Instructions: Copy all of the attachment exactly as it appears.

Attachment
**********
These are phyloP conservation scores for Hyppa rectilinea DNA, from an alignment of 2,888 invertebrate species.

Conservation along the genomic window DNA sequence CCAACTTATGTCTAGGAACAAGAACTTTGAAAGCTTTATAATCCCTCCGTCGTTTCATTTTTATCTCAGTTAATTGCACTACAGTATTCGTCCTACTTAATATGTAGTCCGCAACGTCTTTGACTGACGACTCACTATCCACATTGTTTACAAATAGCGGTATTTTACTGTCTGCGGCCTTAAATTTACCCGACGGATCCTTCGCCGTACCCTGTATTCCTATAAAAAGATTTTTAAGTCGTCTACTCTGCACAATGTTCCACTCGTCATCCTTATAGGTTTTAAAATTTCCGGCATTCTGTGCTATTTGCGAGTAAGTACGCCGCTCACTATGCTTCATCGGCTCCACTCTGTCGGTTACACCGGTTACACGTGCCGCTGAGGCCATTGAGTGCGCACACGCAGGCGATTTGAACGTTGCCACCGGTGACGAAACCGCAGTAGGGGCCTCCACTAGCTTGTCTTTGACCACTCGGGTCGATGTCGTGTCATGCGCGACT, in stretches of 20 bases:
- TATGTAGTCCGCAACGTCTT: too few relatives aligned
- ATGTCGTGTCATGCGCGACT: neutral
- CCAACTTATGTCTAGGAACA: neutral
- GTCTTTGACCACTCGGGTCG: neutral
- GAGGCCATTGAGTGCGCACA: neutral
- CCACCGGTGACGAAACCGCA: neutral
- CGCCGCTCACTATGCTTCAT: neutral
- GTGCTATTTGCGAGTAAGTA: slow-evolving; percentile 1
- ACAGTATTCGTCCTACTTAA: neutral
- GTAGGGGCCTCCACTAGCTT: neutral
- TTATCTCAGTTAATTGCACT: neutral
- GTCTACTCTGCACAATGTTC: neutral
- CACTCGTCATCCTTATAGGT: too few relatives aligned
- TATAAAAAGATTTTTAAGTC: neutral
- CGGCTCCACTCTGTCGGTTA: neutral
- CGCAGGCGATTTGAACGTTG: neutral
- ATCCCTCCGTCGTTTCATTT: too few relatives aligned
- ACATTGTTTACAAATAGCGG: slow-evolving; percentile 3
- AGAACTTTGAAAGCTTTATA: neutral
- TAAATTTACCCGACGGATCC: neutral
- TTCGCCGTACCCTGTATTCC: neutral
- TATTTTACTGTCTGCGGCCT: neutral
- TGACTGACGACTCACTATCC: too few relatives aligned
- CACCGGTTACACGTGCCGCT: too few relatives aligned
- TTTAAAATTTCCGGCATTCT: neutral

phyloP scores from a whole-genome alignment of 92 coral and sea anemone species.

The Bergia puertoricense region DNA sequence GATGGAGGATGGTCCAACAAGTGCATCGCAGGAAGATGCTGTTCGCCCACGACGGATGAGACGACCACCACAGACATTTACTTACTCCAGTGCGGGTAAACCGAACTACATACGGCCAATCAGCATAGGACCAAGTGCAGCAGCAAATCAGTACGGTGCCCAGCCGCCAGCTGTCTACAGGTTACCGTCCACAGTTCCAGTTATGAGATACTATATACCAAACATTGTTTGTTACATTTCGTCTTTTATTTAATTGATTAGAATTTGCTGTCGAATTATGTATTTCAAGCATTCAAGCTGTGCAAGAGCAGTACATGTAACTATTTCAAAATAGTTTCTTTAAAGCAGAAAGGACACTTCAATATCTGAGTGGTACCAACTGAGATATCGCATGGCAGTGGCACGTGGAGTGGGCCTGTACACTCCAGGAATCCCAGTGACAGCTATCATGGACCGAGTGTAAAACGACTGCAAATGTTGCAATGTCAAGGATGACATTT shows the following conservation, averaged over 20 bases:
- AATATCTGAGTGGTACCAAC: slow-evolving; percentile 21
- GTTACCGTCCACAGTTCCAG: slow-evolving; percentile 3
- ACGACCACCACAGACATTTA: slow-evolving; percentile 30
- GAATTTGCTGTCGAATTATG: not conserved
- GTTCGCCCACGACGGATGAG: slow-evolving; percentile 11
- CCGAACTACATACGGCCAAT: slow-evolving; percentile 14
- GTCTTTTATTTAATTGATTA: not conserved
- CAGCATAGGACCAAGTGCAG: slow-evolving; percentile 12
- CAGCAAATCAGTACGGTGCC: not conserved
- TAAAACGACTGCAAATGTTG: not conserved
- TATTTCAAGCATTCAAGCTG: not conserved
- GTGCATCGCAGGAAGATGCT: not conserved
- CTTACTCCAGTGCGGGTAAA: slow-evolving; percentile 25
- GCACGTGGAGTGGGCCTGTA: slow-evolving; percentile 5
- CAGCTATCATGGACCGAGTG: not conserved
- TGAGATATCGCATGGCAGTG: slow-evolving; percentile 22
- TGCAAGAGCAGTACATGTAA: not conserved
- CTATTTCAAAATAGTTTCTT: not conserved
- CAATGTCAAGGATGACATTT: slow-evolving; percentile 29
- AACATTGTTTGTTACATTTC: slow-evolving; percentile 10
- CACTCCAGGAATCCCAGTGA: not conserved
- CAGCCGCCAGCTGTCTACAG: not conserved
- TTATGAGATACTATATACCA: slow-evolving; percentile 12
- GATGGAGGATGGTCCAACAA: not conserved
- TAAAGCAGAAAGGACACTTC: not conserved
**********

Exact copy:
These are phyloP conservation scores for Hyppa rectilinea DNA, from an alignment of 2,888 invertebrate species.

Conservation along the genomic window DNA sequence CCAACTTATGTCTAGGAACAAGAACTTTGAAAGCTTTATAATCCCTCCGTCGTTTCATTTTTATCTCAGTTAATTGCACTACAGTATTCGTCCTACTTAATATGTAGTCCGCAACGTCTTTGACTGACGACTCACTATCCACATTGTTTACAAATAGCGGTATTTTACTGTCTGCGGCCTTAAATTTACCCGACGGATCCTTCGCCGTACCCTGTATTCCTATAAAAAGATTTTTAAGTCGTCTACTCTGCACAATGTTCCACTCGTCATCCTTATAGGTTTTAAAATTTCCGGCATTCTGTGCTATTTGCGAGTAAGTACGCCGCTCACTATGCTTCATCGGCTCCACTCTGTCGGTTACACCGGTTACACGTGCCGCTGAGGCCATTGAGTGCGCACACGCAGGCGATTTGAACGTTGCCACCGGTGACGAAACCGCAGTAGGGGCCTCCACTAGCTTGTCTTTGACCACTCGGGTCGATGTCGTGTCATGCGCGACT, in stretches of 20 bases:
- TATGTAGTCCGCAACGTCTT: too few relatives aligned
- ATGTCGTGTCATGCGCGACT: neutral
- CCAACTTATGTCTAGGAACA: neutral
- GTCTTTGACCACTCGGGTCG: neutral
- GAGGCCATTGAGTGCGCACA: neutral
- CCACCGGTGACGAAACCGCA: neutral
- CGCCGCTCACTATGCTTCAT: neutral
- GTGCTATTTGCGAGTAAGTA: slow-evolving; percentile 1
- ACAGTATTCGTCCTACTTAA: neutral
- GTAGGGGCCTCCACTAGCTT: neutral
- TTATCTCAGTTAATTGCACT: neutral
- GTCTACTCTGCACAATGTTC: neutral
- CACTCGTCATCCTTATAGGT: too few relatives aligned
- TATAAAAAGATTTTTAAGTC: neutral
- CGGCTCCACTCTGTCGGTTA: neutral
- CGCAGGCGATTTGAACGTTG: neutral
- ATCCCTCCGTCGTTTCATTT: too few relatives aligned
- ACATTGTTTACAAATAGCGG: slow-evolving; percentile 3
- AGAACTTTGAAAGCTTTATA: neutral
- TAAATTTACCCGACGGATCC: neutral
- TTCGCCGTACCCTGTATTCC: neutral
- TATTTTACTGTCTGCGGCCT: neutral
- TGACTGACGACTCACTATCC: too few relatives aligned
- CACCGGTTACACGTGCCGCT: too few relatives aligned
- TTTAAAATTTCCGGCATTCT: neutral

phyloP scores from a whole-genome alignment of 92 coral and sea anemone species.

The Bergia puertoricense region DNA sequence GATGGAGGATGGTCCAACAAGTGCATCGCAGGAAGATGCTGTTCGCCCACGACGGATGAGACGACCACCACAGACATTTACTTACTCCAGTGCGGGTAAACCGAACTACATACGGCCAATCAGCATAGGACCAAGTGCAGCAGCAAATCAGTACGGTGCCCAGCCGCCAGCTGTCTACAGGTTACCGTCCACAGTTCCAGTTATGAGATACTATATACCAAACATTGTTTGTTACATTTCGTCTTTTATTTAATTGATTAGAATTTGCTGTCGAATTATGTATTTCAAGCATTCAAGCTGTGCAAGAGCAGTACATGTAACTATTTCAAAATAGTTTCTTTAAAGCAGAAAGGACACTTCAATATCTGAGTGGTACCAACTGAGATATCGCATGGCAGTGGCACGTGGAGTGGGCCTGTACACTCCAGGAATCCCAGTGACAGCTATCATGGACCGAGTGTAAAACGACTGCAAATGTTGCAATGTCAAGGATGACATTT shows the following conservation, averaged over 20 bases:
- AATATCTGAGTGGTACCAAC: slow-evolving; percentile 21
- GTTACCGTCCACAGTTCCAG: slow-evolving; percentile 3
- ACGACCACCACAGACATTTA: slow-evolving; percentile 30
- GAATTTGCTGTCGAATTATG: not conserved
- GTTCGCCCACGACGGATGAG: slow-evolving; percentile 11
- CCGAACTACATACGGCCAAT: slow-evolving; percentile 14
- GTCTTTTATTTAATTGATTA: not conserved
- CAGCATAGGACCAAGTGCAG: slow-evolving; percentile 12
- CAGCAAATCAGTACGGTGCC: not conserved
- TAAAACGACTGCAAATGTTG: not conserved
- TATTTCAAGCATTCAAGCTG: not conserved
- GTGCATCGCAGGAAGATGCT: not conserved
- CTTACTCCAGTGCGGGTAAA: slow-evolving; percentile 25
- GCACGTGGAGTGGGCCTGTA: slow-evolving; percentile 5
- CAGCTATCATGGACCGAGTG: not conserved
- TGAGATATCGCATGGCAGTG: slow-evolving; percentile 22
- TGCAAGAGCAGTACATGTAA: not conserved
- CTATTTCAAAATAGTTTCTT: not conserved
- CAATGTCAAGGATGACATTT: slow-evolving; percentile 29
- AACATTGTTTGTTACATTTC: slow-evolving; percentile 10
- CACTCCAGGAATCCCAGTGA: not conserved
- CAGCCGCCAGCTGTCTACAG: not conserved
- TTATGAGATACTATATACCA: slow-evolving; percentile 12
- GATGGAGGATGGTCCAACAA: not conserved
- TAAAGCAGAAAGGACACTTC: not conserved